In 2012, Jamaica celebrated its 50 years of independence from British rule in spectacular style. The Jamaica 50 Secretariat, an entity created especially for the occasion, orchestrated dozens of events across the country, ranging from galas for more than 20,000 participants to street dance festivals. Elsewhere, the Jamaican diaspora ran its own events, as did the country's embassies. Fittingly, Usain Bolt, the country's most famous and beloved athlete, won three gold medals at the Summer Olympics in London. Yet, Peter Phillips, a senior politician who at the beginning of 2012 took his highest profile role to date as minister of finance, was not in a celebratory mood.

“We were isolated from global capital markets, because the stand-by arrangement [with the International Monetary Fund] that had been negotiated by the previous administration had gone awry,” says Mr Phillips. “We were on the edge of a fiscal cliff. The situation was dire.” Indeed, Jamaica's debt-to-GDP ratio was at 140%, its net international reserves in 2013 half of what they were at the end of 2011, and GDP growth over the previous three decades among the slowest of all developing countries.


Negotiations with the IMF were long and arduous, with seemingly endless back-and-forths on where exactly the Jamaican government should implement belt-tightening measures. “At one point people said, ‘Let's sign up [to the agreement] and get it on the way',” says Mr Phillips. “But then you have to be aware that when you move from the edge, sentiments can change.”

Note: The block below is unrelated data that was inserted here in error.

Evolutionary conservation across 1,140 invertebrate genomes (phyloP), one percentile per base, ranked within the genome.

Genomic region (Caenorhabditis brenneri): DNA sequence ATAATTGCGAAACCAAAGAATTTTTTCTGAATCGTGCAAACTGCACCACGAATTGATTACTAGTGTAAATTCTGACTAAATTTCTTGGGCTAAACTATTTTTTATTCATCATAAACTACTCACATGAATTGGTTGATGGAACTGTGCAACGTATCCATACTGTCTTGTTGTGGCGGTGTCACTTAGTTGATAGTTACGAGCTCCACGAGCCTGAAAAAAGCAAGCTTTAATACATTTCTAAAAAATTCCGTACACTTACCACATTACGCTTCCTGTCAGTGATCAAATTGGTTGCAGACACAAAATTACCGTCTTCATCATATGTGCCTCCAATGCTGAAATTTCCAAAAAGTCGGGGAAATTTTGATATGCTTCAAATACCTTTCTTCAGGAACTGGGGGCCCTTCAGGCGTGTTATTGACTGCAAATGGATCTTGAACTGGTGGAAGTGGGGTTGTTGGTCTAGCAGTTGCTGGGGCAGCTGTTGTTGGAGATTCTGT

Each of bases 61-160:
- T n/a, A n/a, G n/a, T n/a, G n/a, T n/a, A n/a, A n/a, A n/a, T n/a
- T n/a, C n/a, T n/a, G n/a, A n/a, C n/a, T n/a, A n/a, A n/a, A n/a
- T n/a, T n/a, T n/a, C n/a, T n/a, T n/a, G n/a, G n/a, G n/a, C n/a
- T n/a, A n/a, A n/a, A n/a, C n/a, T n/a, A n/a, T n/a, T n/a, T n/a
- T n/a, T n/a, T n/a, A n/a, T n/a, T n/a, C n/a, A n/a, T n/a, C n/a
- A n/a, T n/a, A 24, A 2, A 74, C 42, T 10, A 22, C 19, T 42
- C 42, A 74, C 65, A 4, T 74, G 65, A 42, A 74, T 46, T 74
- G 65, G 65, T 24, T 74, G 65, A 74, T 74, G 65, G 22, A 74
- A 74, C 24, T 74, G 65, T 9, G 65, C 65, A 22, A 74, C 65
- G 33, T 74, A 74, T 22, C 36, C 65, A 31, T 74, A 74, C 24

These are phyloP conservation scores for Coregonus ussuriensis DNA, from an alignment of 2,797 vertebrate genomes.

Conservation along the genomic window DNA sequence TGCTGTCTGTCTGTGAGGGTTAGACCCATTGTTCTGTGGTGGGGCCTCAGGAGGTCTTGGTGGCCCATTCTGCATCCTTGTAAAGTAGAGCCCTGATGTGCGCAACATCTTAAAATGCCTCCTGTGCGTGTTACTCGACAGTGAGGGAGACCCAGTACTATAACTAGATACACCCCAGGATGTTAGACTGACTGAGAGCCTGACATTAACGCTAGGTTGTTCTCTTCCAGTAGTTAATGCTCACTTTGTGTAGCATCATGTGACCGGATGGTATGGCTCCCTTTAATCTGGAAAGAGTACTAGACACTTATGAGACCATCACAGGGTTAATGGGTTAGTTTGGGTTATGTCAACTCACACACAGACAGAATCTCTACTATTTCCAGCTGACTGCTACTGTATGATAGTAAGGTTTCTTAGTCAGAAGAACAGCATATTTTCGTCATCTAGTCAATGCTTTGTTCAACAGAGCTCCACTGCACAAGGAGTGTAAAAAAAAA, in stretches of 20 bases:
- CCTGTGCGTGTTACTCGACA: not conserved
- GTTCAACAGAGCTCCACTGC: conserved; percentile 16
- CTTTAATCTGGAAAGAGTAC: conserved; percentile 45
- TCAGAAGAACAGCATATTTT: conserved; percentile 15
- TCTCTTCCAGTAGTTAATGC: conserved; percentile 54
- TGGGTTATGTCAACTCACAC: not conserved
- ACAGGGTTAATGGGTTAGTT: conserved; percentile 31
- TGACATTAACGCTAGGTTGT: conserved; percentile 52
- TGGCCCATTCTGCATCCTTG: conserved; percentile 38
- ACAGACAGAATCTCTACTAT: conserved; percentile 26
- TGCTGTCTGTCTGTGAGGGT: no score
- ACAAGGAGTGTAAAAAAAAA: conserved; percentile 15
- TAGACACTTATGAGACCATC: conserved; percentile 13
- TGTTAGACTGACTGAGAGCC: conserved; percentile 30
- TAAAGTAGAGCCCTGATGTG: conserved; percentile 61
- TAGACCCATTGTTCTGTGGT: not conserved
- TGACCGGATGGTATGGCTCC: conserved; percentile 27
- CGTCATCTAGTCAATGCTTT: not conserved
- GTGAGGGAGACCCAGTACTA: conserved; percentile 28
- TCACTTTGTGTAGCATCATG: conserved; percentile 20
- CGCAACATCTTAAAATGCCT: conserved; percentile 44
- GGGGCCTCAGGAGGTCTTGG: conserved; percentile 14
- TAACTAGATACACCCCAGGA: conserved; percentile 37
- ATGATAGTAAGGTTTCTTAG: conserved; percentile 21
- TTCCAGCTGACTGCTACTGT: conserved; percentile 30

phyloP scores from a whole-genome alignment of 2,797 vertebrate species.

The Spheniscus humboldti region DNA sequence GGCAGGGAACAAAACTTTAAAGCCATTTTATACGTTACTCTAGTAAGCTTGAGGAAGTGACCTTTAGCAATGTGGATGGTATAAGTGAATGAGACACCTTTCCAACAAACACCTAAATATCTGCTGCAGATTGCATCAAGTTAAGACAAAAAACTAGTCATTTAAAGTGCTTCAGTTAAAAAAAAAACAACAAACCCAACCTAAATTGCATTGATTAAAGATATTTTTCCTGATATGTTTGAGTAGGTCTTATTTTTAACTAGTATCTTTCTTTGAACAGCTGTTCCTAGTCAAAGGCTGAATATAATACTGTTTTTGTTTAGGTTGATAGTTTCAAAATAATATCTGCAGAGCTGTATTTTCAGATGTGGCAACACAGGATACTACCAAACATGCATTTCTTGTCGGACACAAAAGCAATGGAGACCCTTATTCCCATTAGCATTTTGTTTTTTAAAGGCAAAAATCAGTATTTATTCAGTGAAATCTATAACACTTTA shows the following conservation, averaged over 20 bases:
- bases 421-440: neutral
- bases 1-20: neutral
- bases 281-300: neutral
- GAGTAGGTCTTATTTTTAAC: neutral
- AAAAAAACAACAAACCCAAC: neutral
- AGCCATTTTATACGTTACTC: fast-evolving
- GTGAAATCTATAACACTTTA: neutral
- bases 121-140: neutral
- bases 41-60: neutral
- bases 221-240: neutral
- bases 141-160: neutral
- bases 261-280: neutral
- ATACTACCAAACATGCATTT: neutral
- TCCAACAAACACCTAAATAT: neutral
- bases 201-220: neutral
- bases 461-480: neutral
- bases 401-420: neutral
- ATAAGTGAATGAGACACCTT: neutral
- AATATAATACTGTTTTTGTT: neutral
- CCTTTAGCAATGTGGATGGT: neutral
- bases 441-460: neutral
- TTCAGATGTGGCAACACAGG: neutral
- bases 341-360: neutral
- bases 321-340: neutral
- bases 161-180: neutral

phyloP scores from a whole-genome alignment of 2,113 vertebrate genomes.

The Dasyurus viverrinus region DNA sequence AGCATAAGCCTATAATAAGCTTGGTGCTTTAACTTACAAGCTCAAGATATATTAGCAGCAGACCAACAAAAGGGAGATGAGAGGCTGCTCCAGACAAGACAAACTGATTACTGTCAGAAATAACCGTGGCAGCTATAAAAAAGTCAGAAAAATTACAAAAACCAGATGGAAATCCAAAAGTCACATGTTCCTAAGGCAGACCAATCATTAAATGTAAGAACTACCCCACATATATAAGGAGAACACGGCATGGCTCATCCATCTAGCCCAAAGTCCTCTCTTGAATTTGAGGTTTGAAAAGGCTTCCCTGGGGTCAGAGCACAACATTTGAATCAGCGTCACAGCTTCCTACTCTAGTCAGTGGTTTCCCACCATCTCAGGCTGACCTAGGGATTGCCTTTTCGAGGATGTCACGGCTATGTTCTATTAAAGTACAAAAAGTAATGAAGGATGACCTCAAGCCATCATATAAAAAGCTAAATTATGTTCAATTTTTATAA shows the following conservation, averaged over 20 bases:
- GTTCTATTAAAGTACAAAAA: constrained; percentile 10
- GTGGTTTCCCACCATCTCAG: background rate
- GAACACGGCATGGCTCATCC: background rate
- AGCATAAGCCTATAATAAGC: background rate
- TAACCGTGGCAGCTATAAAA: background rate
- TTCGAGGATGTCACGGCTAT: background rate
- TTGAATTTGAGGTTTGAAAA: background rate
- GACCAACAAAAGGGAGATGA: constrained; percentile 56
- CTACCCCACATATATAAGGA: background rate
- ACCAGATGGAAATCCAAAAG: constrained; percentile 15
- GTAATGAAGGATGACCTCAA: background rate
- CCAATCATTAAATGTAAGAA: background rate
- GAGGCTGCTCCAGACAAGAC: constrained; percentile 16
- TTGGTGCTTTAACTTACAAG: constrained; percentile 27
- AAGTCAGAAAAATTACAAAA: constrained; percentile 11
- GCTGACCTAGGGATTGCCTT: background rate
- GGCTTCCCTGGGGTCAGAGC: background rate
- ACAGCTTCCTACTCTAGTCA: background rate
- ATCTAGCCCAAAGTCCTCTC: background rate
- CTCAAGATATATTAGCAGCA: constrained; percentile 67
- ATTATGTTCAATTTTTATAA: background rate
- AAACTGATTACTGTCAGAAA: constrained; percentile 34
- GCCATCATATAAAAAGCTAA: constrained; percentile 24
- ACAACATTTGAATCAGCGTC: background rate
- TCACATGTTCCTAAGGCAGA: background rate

Getting results

The prolonged negotiations brought the newly appointed minister of finance a wave of criticism, but finally the four-year Extended Fund Facility agreement was reached in May 2013. Under the agreement, the IMF agreed to grant Jamaica a $2bn funding package to support reforms aiming at stabilising the country's economy and decreasing its debt ratio to below 100% of GDP by 2020.

Jamaicans, although relieved to see the agreement finally signed, are still getting used to the new measures, such as a wage freeze for public sector employees. “Now we are in the phase when a lot of people are saying ‘wow, this is extraordinarily hard’, but I think when benefits become apparent, public opinion will change again,” says Mr Phillips. Some benefits are visible already: the country's economy grew by 1.3% in 2013 (compared with 0.7% the previous year) and, according to Mr Phillips, the IMF arrangement has enabled Jamaica to attract more than $1bn in FDI.

Moreover, thanks to reforms related to starting a business, getting credit and connecting to the electricity grid, the country jumped 27 positions in the World Bank's most recent Doing Business ranking. Currently at 58th place, Jamaica is the highest ranked country in the Caribbean.

Yet Mr Phillips is still not celebrating. “The heavy lifting, such as securing the wage freeze and the exchange rate adjustments, has been done. We are off to a good start, but the race is far from over,” he says. “What we have to really focus on now is how we achieve greater levels of growth and get more better paying and sustainable jobs.”